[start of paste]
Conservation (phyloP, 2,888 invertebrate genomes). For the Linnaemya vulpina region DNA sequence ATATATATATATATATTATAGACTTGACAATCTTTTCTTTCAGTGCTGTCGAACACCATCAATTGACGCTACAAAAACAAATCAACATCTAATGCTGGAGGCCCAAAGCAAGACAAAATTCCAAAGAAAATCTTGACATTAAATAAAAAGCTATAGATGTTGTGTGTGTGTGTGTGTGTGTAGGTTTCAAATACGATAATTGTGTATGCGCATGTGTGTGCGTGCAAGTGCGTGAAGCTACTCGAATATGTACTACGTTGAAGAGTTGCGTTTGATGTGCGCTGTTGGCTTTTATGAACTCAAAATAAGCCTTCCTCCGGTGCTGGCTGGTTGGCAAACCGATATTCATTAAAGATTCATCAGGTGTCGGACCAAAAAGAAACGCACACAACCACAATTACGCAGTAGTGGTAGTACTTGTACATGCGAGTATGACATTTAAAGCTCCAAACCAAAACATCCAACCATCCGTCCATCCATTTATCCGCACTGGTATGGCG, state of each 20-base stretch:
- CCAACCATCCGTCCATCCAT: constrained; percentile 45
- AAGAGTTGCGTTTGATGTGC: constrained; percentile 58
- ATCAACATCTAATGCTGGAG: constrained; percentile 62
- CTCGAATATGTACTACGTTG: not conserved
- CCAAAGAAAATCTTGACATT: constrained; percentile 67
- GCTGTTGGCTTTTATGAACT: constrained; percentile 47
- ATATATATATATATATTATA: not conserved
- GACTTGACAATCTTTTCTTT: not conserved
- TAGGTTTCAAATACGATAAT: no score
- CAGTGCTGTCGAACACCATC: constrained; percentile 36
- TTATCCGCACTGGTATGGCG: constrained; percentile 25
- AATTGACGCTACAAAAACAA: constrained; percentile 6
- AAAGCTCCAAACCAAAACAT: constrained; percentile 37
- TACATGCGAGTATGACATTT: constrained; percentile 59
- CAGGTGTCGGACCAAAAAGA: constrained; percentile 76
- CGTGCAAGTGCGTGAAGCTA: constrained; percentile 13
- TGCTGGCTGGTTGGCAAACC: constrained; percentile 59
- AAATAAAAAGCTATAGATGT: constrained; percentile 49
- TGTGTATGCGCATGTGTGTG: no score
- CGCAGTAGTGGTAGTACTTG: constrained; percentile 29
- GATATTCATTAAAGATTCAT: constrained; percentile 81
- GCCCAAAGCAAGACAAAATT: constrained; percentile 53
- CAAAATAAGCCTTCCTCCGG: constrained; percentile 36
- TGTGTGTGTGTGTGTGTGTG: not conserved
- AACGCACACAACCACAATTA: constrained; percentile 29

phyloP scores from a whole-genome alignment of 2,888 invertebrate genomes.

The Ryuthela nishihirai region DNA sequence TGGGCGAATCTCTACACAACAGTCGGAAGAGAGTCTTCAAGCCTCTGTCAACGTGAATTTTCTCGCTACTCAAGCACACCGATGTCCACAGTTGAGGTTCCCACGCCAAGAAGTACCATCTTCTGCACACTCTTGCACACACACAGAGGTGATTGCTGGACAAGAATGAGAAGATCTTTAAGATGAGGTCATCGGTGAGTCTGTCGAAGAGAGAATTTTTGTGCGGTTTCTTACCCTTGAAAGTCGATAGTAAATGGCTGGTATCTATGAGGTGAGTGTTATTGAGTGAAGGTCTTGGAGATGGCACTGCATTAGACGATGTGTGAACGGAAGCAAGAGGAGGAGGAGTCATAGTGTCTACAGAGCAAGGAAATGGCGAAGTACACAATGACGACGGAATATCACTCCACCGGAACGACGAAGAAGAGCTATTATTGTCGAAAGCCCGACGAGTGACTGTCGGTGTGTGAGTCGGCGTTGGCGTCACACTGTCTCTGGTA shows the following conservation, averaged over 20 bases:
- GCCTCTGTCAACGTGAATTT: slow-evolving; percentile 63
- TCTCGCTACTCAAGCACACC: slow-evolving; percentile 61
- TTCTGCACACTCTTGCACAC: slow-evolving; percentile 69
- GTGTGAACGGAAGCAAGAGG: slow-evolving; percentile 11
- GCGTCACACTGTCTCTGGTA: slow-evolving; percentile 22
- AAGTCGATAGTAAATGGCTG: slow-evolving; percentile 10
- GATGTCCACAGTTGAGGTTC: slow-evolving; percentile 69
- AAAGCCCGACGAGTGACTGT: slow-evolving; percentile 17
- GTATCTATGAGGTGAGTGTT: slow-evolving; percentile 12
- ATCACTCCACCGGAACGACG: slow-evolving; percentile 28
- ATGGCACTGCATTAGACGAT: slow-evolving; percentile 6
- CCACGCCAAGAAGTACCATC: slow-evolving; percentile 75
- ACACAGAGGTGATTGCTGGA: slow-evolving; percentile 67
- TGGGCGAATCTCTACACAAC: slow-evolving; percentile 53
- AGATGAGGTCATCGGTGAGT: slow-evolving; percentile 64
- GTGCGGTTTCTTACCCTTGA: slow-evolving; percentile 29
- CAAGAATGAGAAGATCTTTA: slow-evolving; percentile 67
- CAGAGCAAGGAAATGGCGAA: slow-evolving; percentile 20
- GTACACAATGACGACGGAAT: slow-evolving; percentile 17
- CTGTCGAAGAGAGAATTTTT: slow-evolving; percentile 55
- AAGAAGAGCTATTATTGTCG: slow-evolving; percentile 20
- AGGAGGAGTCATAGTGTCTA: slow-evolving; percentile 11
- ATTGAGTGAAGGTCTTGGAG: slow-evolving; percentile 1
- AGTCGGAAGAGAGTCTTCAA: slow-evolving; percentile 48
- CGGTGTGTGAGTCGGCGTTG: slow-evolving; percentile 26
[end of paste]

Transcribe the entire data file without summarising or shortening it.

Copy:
Conservation (phyloP, 2,888 invertebrate genomes). For the Linnaemya vulpina region DNA sequence ATATATATATATATATTATAGACTTGACAATCTTTTCTTTCAGTGCTGTCGAACACCATCAATTGACGCTACAAAAACAAATCAACATCTAATGCTGGAGGCCCAAAGCAAGACAAAATTCCAAAGAAAATCTTGACATTAAATAAAAAGCTATAGATGTTGTGTGTGTGTGTGTGTGTGTAGGTTTCAAATACGATAATTGTGTATGCGCATGTGTGTGCGTGCAAGTGCGTGAAGCTACTCGAATATGTACTACGTTGAAGAGTTGCGTTTGATGTGCGCTGTTGGCTTTTATGAACTCAAAATAAGCCTTCCTCCGGTGCTGGCTGGTTGGCAAACCGATATTCATTAAAGATTCATCAGGTGTCGGACCAAAAAGAAACGCACACAACCACAATTACGCAGTAGTGGTAGTACTTGTACATGCGAGTATGACATTTAAAGCTCCAAACCAAAACATCCAACCATCCGTCCATCCATTTATCCGCACTGGTATGGCG, state of each 20-base stretch:
- CCAACCATCCGTCCATCCAT: constrained; percentile 45
- AAGAGTTGCGTTTGATGTGC: constrained; percentile 58
- ATCAACATCTAATGCTGGAG: constrained; percentile 62
- CTCGAATATGTACTACGTTG: not conserved
- CCAAAGAAAATCTTGACATT: constrained; percentile 67
- GCTGTTGGCTTTTATGAACT: constrained; percentile 47
- ATATATATATATATATTATA: not conserved
- GACTTGACAATCTTTTCTTT: not conserved
- TAGGTTTCAAATACGATAAT: no score
- CAGTGCTGTCGAACACCATC: constrained; percentile 36
- TTATCCGCACTGGTATGGCG: constrained; percentile 25
- AATTGACGCTACAAAAACAA: constrained; percentile 6
- AAAGCTCCAAACCAAAACAT: constrained; percentile 37
- TACATGCGAGTATGACATTT: constrained; percentile 59
- CAGGTGTCGGACCAAAAAGA: constrained; percentile 76
- CGTGCAAGTGCGTGAAGCTA: constrained; percentile 13
- TGCTGGCTGGTTGGCAAACC: constrained; percentile 59
- AAATAAAAAGCTATAGATGT: constrained; percentile 49
- TGTGTATGCGCATGTGTGTG: no score
- CGCAGTAGTGGTAGTACTTG: constrained; percentile 29
- GATATTCATTAAAGATTCAT: constrained; percentile 81
- GCCCAAAGCAAGACAAAATT: constrained; percentile 53
- CAAAATAAGCCTTCCTCCGG: constrained; percentile 36
- TGTGTGTGTGTGTGTGTGTG: not conserved
- AACGCACACAACCACAATTA: constrained; percentile 29

phyloP scores from a whole-genome alignment of 2,888 invertebrate genomes.

The Ryuthela nishihirai region DNA sequence TGGGCGAATCTCTACACAACAGTCGGAAGAGAGTCTTCAAGCCTCTGTCAACGTGAATTTTCTCGCTACTCAAGCACACCGATGTCCACAGTTGAGGTTCCCACGCCAAGAAGTACCATCTTCTGCACACTCTTGCACACACACAGAGGTGATTGCTGGACAAGAATGAGAAGATCTTTAAGATGAGGTCATCGGTGAGTCTGTCGAAGAGAGAATTTTTGTGCGGTTTCTTACCCTTGAAAGTCGATAGTAAATGGCTGGTATCTATGAGGTGAGTGTTATTGAGTGAAGGTCTTGGAGATGGCACTGCATTAGACGATGTGTGAACGGAAGCAAGAGGAGGAGGAGTCATAGTGTCTACAGAGCAAGGAAATGGCGAAGTACACAATGACGACGGAATATCACTCCACCGGAACGACGAAGAAGAGCTATTATTGTCGAAAGCCCGACGAGTGACTGTCGGTGTGTGAGTCGGCGTTGGCGTCACACTGTCTCTGGTA shows the following conservation, averaged over 20 bases:
- GCCTCTGTCAACGTGAATTT: slow-evolving; percentile 63
- TCTCGCTACTCAAGCACACC: slow-evolving; percentile 61
- TTCTGCACACTCTTGCACAC: slow-evolving; percentile 69
- GTGTGAACGGAAGCAAGAGG: slow-evolving; percentile 11
- GCGTCACACTGTCTCTGGTA: slow-evolving; percentile 22
- AAGTCGATAGTAAATGGCTG: slow-evolving; percentile 10
- GATGTCCACAGTTGAGGTTC: slow-evolving; percentile 69
- AAAGCCCGACGAGTGACTGT: slow-evolving; percentile 17
- GTATCTATGAGGTGAGTGTT: slow-evolving; percentile 12
- ATCACTCCACCGGAACGACG: slow-evolving; percentile 28
- ATGGCACTGCATTAGACGAT: slow-evolving; percentile 6
- CCACGCCAAGAAGTACCATC: slow-evolving; percentile 75
- ACACAGAGGTGATTGCTGGA: slow-evolving; percentile 67
- TGGGCGAATCTCTACACAAC: slow-evolving; percentile 53
- AGATGAGGTCATCGGTGAGT: slow-evolving; percentile 64
- GTGCGGTTTCTTACCCTTGA: slow-evolving; percentile 29
- CAAGAATGAGAAGATCTTTA: slow-evolving; percentile 67
- CAGAGCAAGGAAATGGCGAA: slow-evolving; percentile 20
- GTACACAATGACGACGGAAT: slow-evolving; percentile 17
- CTGTCGAAGAGAGAATTTTT: slow-evolving; percentile 55
- AAGAAGAGCTATTATTGTCG: slow-evolving; percentile 20
- AGGAGGAGTCATAGTGTCTA: slow-evolving; percentile 11
- ATTGAGTGAAGGTCTTGGAG: slow-evolving; percentile 1
- AGTCGGAAGAGAGTCTTCAA: slow-evolving; percentile 48
- CGGTGTGTGAGTCGGCGTTG: slow-evolving; percentile 26